With a budget of more than 8 million Chinese Yuan ($1.25 million US), a time frame of two years and an existing building of 20,440 square meters (220,014.000 sq,ft), the project was a daunting one.
Add to the requirements the fact that the client is one of the major players in the highly competitive Chines digital industry – generally not known to pay much attention to branding or design – and throw in the lofty purpose of the project as a means to “translate into a figurative language the reality of the internet as a truly important agent of change in our life and society.”
His task was to create for Cloud DCS corporate headquarters that would be the workplace for about 200 staff and include offices, showrooms and space for thousands of server racks.
The main area of the project, completed in November, involves 1958 square meters (21,075 sq.ft) , half of the ground floor area of the entire building.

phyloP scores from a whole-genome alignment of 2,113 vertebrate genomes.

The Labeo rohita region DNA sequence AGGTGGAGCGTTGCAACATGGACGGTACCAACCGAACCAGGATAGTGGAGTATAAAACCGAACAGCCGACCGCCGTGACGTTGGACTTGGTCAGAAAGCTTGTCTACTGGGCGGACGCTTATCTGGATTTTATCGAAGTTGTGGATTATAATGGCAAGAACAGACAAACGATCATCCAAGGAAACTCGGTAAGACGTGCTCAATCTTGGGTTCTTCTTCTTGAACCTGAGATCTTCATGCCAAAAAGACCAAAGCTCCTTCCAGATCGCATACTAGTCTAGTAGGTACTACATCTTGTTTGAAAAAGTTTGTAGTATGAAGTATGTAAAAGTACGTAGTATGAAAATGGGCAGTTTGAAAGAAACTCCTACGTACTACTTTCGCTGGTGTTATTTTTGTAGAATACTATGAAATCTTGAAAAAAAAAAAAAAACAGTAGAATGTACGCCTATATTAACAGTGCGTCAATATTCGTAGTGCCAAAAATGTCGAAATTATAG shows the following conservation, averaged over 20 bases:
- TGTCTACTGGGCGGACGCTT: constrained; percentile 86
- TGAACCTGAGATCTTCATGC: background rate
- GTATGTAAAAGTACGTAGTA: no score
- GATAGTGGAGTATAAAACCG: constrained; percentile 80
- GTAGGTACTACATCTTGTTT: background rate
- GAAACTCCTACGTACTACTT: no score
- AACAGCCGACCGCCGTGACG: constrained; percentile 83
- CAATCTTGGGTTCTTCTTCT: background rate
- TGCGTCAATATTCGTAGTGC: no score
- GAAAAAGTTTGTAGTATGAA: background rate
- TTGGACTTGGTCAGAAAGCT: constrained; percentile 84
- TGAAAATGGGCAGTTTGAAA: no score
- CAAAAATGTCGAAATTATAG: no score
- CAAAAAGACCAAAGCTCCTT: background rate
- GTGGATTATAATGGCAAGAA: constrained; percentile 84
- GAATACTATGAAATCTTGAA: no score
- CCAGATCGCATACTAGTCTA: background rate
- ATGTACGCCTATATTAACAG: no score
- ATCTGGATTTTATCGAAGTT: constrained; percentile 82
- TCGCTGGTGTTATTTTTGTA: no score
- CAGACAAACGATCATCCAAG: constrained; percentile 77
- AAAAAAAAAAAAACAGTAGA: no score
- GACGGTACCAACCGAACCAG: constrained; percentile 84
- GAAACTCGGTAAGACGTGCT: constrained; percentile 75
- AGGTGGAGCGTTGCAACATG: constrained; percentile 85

This space includes the entrance lobby, offices, meeting rooms, server control room, a few pavilions for multimedia installations to introduce the services of the company within a 1050 square meter (11,302 sq.ft) showroom, a 180-degree projector room, a product gallery to exhibit Cloud DCS’s accessories, 3D video screens made of plastic balls, an interactive video pavilion and two display tables to present architectural models of Cloud DCS’s future plans for its own industrial parks designed by Arboit Ltd. The rest of the building is occupied by rooms for hundreds of thousands of server racks.